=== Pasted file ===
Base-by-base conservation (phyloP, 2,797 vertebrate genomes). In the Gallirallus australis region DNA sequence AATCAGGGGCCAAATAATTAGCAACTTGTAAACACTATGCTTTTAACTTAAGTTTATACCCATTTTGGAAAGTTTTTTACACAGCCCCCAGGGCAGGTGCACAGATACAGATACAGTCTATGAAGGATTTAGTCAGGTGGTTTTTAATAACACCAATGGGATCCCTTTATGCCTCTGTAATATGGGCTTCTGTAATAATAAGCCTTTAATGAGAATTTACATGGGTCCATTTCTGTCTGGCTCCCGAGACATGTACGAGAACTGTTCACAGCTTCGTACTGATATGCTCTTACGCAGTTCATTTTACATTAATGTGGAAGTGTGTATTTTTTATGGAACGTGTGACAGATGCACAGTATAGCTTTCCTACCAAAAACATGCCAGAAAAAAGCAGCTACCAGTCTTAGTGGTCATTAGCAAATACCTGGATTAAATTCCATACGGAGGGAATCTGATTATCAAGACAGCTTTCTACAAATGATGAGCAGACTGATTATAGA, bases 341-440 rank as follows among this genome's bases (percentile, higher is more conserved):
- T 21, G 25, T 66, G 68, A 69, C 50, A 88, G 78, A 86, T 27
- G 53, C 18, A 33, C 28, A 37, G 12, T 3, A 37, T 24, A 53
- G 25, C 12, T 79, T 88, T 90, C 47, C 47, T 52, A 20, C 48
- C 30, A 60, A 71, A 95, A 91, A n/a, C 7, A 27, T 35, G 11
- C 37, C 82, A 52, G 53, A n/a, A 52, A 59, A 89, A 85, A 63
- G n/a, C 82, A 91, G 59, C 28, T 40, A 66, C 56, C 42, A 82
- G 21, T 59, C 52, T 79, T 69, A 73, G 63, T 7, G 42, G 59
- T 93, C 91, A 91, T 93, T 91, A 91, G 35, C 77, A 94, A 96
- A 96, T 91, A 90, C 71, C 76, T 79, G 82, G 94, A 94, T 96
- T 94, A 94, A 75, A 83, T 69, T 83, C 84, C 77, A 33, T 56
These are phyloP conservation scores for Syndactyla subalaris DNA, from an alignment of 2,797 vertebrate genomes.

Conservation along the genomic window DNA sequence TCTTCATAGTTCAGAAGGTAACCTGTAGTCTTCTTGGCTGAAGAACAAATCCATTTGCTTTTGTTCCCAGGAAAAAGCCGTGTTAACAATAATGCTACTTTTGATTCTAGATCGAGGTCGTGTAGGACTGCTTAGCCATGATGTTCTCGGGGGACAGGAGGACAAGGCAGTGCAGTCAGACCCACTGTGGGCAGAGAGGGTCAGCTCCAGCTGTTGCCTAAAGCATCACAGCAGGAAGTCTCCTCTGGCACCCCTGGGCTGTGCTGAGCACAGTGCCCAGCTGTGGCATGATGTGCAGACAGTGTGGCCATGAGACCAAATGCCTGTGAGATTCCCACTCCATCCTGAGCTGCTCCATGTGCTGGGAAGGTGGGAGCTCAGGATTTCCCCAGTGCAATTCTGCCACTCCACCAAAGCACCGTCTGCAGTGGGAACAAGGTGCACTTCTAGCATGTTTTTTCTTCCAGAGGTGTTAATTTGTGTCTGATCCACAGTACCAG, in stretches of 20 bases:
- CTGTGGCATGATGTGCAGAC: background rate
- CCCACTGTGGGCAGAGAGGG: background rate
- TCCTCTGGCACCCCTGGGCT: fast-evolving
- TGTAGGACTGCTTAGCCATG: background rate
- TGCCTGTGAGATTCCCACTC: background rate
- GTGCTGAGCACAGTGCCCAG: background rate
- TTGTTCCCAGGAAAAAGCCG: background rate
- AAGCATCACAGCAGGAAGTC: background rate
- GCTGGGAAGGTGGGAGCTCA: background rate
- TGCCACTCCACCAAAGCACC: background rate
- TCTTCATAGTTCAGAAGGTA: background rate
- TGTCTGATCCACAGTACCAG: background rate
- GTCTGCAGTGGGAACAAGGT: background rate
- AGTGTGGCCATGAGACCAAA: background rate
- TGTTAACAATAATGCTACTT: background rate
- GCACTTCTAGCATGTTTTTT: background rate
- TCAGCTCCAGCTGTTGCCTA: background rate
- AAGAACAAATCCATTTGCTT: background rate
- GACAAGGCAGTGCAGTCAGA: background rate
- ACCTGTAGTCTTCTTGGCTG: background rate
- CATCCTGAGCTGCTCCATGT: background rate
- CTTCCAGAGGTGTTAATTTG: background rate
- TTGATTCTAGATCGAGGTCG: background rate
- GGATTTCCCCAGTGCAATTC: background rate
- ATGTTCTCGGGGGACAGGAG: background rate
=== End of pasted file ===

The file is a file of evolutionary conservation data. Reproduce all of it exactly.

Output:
Base-by-base conservation (phyloP, 2,797 vertebrate genomes). In the Gallirallus australis region DNA sequence AATCAGGGGCCAAATAATTAGCAACTTGTAAACACTATGCTTTTAACTTAAGTTTATACCCATTTTGGAAAGTTTTTTACACAGCCCCCAGGGCAGGTGCACAGATACAGATACAGTCTATGAAGGATTTAGTCAGGTGGTTTTTAATAACACCAATGGGATCCCTTTATGCCTCTGTAATATGGGCTTCTGTAATAATAAGCCTTTAATGAGAATTTACATGGGTCCATTTCTGTCTGGCTCCCGAGACATGTACGAGAACTGTTCACAGCTTCGTACTGATATGCTCTTACGCAGTTCATTTTACATTAATGTGGAAGTGTGTATTTTTTATGGAACGTGTGACAGATGCACAGTATAGCTTTCCTACCAAAAACATGCCAGAAAAAAGCAGCTACCAGTCTTAGTGGTCATTAGCAAATACCTGGATTAAATTCCATACGGAGGGAATCTGATTATCAAGACAGCTTTCTACAAATGATGAGCAGACTGATTATAGA, bases 341-440 rank as follows among this genome's bases (percentile, higher is more conserved):
- T 21, G 25, T 66, G 68, A 69, C 50, A 88, G 78, A 86, T 27
- G 53, C 18, A 33, C 28, A 37, G 12, T 3, A 37, T 24, A 53
- G 25, C 12, T 79, T 88, T 90, C 47, C 47, T 52, A 20, C 48
- C 30, A 60, A 71, A 95, A 91, A n/a, C 7, A 27, T 35, G 11
- C 37, C 82, A 52, G 53, A n/a, A 52, A 59, A 89, A 85, A 63
- G n/a, C 82, A 91, G 59, C 28, T 40, A 66, C 56, C 42, A 82
- G 21, T 59, C 52, T 79, T 69, A 73, G 63, T 7, G 42, G 59
- T 93, C 91, A 91, T 93, T 91, A 91, G 35, C 77, A 94, A 96
- A 96, T 91, A 90, C 71, C 76, T 79, G 82, G 94, A 94, T 96
- T 94, A 94, A 75, A 83, T 69, T 83, C 84, C 77, A 33, T 56
These are phyloP conservation scores for Syndactyla subalaris DNA, from an alignment of 2,797 vertebrate genomes.

Conservation along the genomic window DNA sequence TCTTCATAGTTCAGAAGGTAACCTGTAGTCTTCTTGGCTGAAGAACAAATCCATTTGCTTTTGTTCCCAGGAAAAAGCCGTGTTAACAATAATGCTACTTTTGATTCTAGATCGAGGTCGTGTAGGACTGCTTAGCCATGATGTTCTCGGGGGACAGGAGGACAAGGCAGTGCAGTCAGACCCACTGTGGGCAGAGAGGGTCAGCTCCAGCTGTTGCCTAAAGCATCACAGCAGGAAGTCTCCTCTGGCACCCCTGGGCTGTGCTGAGCACAGTGCCCAGCTGTGGCATGATGTGCAGACAGTGTGGCCATGAGACCAAATGCCTGTGAGATTCCCACTCCATCCTGAGCTGCTCCATGTGCTGGGAAGGTGGGAGCTCAGGATTTCCCCAGTGCAATTCTGCCACTCCACCAAAGCACCGTCTGCAGTGGGAACAAGGTGCACTTCTAGCATGTTTTTTCTTCCAGAGGTGTTAATTTGTGTCTGATCCACAGTACCAG, in stretches of 20 bases:
- CTGTGGCATGATGTGCAGAC: background rate
- CCCACTGTGGGCAGAGAGGG: background rate
- TCCTCTGGCACCCCTGGGCT: fast-evolving
- TGTAGGACTGCTTAGCCATG: background rate
- TGCCTGTGAGATTCCCACTC: background rate
- GTGCTGAGCACAGTGCCCAG: background rate
- TTGTTCCCAGGAAAAAGCCG: background rate
- AAGCATCACAGCAGGAAGTC: background rate
- GCTGGGAAGGTGGGAGCTCA: background rate
- TGCCACTCCACCAAAGCACC: background rate
- TCTTCATAGTTCAGAAGGTA: background rate
- TGTCTGATCCACAGTACCAG: background rate
- GTCTGCAGTGGGAACAAGGT: background rate
- AGTGTGGCCATGAGACCAAA: background rate
- TGTTAACAATAATGCTACTT: background rate
- GCACTTCTAGCATGTTTTTT: background rate
- TCAGCTCCAGCTGTTGCCTA: background rate
- AAGAACAAATCCATTTGCTT: background rate
- GACAAGGCAGTGCAGTCAGA: background rate
- ACCTGTAGTCTTCTTGGCTG: background rate
- CATCCTGAGCTGCTCCATGT: background rate
- CTTCCAGAGGTGTTAATTTG: background rate
- TTGATTCTAGATCGAGGTCG: background rate
- GGATTTCCCCAGTGCAATTC: background rate
- ATGTTCTCGGGGGACAGGAG: background rate